Logo: parasites

Real stories from our doctors: Check Your Pet's Bedding

Real stories from our doctors: Check Your Pet

By Cindy Lovern, DVM, MS
Banfield Pet Hospital of Short Pump, VA

Daisy, a 4-year-old domestic shorthair cat, didn’t actually present to our hospital with fleas but for a skin infection and alopecia. She underwent the preliminary skin problem diagnostic workup – a skin scrape (to look for bacteria, yeast, parasites or other diagnostic components present on the skin or in the hair follicles which we acquire by using a blade scraped across the skin and evaluating the sample under the microscope) and a fungal culture (used to determine if ringworm is present – a zoonotic condition – something that people can catch from their pets); both came back negative. However, given that her condition seemed to be consistent with sarcoptic mange – a skin parasite that is not always evident on a skin scrape – she was started on injectable ivermectin to evaluate her response to treatment.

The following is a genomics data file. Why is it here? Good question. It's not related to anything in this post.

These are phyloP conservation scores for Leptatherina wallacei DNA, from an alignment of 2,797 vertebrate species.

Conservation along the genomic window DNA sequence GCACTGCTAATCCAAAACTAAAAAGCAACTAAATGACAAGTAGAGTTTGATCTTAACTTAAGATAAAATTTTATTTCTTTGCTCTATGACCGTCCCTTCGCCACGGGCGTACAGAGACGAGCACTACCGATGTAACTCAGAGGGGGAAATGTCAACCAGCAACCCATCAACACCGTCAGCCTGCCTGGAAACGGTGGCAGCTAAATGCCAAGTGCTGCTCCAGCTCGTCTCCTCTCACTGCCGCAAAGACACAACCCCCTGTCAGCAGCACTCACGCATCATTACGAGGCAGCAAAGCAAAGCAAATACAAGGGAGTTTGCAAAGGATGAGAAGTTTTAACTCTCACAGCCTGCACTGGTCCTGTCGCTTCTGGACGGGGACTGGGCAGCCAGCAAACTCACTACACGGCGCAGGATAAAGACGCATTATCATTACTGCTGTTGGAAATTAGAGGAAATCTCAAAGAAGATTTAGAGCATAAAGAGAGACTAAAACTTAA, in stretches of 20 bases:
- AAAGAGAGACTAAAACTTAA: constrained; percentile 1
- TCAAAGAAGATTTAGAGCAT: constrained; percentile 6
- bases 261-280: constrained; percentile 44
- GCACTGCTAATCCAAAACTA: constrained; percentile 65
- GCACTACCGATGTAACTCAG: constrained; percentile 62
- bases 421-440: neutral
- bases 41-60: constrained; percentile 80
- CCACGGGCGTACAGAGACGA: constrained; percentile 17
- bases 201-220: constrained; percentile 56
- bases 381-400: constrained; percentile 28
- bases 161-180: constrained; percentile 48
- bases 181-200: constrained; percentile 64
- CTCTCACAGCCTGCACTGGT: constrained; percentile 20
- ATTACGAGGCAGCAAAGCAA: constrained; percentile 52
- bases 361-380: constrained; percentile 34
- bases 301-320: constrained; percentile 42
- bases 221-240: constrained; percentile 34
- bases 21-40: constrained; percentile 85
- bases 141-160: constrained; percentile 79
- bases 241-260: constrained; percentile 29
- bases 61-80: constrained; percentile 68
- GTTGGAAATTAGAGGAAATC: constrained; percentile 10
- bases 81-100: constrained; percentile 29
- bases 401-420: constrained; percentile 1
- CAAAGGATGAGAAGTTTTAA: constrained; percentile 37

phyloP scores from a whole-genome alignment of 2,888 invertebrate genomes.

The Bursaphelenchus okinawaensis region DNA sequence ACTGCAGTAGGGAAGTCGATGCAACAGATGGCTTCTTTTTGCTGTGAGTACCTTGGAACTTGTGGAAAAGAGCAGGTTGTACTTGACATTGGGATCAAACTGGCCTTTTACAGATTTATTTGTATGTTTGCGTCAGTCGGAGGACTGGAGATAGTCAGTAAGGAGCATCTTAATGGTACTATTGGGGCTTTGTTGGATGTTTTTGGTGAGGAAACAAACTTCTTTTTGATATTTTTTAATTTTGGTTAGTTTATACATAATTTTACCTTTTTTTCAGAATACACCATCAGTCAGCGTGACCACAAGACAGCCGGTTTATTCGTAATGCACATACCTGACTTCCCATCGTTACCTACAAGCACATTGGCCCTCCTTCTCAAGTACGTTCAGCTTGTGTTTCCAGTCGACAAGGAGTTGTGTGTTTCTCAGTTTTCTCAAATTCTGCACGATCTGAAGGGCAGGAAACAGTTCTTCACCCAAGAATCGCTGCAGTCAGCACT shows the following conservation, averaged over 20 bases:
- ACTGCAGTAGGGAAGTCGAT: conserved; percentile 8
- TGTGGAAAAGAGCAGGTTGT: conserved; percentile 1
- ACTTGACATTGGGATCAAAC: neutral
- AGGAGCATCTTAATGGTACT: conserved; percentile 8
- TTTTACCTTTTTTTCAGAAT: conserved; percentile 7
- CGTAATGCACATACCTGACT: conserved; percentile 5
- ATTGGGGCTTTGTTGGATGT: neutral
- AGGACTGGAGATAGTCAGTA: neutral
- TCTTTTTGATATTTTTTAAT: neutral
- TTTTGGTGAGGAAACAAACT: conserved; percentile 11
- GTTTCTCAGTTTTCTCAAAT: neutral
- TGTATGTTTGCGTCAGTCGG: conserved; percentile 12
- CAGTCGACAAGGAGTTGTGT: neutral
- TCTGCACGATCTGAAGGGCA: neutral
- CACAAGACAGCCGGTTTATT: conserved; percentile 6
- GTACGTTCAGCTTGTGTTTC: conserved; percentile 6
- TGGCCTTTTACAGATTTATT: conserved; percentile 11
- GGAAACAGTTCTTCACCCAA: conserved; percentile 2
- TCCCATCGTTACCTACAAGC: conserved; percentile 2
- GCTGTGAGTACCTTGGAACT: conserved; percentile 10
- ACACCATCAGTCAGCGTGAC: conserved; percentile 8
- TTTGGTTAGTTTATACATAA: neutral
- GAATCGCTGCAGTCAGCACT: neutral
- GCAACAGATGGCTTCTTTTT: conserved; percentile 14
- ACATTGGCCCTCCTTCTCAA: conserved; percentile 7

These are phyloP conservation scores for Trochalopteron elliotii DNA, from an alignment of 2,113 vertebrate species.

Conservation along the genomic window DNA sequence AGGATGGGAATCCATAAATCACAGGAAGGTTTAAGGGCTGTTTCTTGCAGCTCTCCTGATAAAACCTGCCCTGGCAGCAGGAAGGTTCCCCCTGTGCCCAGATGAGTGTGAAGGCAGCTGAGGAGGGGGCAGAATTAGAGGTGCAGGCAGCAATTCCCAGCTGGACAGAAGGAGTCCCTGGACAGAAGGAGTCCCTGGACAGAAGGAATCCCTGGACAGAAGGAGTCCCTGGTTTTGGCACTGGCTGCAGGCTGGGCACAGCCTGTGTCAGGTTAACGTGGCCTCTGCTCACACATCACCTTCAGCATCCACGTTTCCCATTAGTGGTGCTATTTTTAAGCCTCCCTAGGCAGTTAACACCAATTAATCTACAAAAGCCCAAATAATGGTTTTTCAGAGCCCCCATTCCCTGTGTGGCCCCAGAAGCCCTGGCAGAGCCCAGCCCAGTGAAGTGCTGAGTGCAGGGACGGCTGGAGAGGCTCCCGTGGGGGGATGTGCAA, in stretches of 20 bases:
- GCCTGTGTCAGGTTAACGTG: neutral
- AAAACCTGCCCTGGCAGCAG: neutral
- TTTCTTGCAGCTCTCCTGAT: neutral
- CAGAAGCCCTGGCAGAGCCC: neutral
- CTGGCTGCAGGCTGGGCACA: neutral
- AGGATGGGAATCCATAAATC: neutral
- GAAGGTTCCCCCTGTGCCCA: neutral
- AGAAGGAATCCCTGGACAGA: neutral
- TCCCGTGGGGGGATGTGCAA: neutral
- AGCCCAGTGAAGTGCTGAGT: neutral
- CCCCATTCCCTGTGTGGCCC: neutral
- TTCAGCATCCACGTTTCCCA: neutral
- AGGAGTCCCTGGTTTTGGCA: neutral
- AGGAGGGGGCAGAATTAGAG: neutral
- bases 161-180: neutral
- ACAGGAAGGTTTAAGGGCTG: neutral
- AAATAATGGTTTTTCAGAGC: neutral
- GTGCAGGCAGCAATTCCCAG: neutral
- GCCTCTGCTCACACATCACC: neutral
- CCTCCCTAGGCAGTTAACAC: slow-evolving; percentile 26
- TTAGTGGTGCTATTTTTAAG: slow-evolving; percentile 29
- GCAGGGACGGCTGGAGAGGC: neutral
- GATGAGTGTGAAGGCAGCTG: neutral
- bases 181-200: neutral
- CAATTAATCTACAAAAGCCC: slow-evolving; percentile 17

Unknown Flea Exposure

I saw Daisy for the first time at one of her follow-up appointments. She did indeed look like a kitty suffering from a parasitic skin infection but her skin scrapes were coming up negative and she wasn’t really responding that well to treatment – in addition I myself am the proud owner of a flea allergic dermatitis kitty and her presentation just really brought me back to my own kitty at home.

I delved deeper into Daisy’s history and really started probing into her environment and what may have been altered when the problems with Daisy first began. After extensive questioning I found out that the owner had acquired a dog bed from a friend that happened to be infested with fleas. The owner didn’t realize that the bed had been the source of fleas since she had it in a barn on her property and didn’t realize that Daisy had taken to sleeping on it until recently. She hadn’t shared information with the other doctors at the hospital regarding the dog bed because at the time she hadn’t realized that Daisy had had any contact with it.

Diagnosis and Treatment

When I learned of Daisy’s history, I altered the diagnosis and looked at flea allergic dermatitis, or an allergic reaction to a flea bite, instead. I then treated Daisy with FirstShield every four weeks and systemic antibiotics to clear the persistent skin infection.

This treatment, combined with the owner discarding the infested dog bed has helped Daisy’s condition resolve well.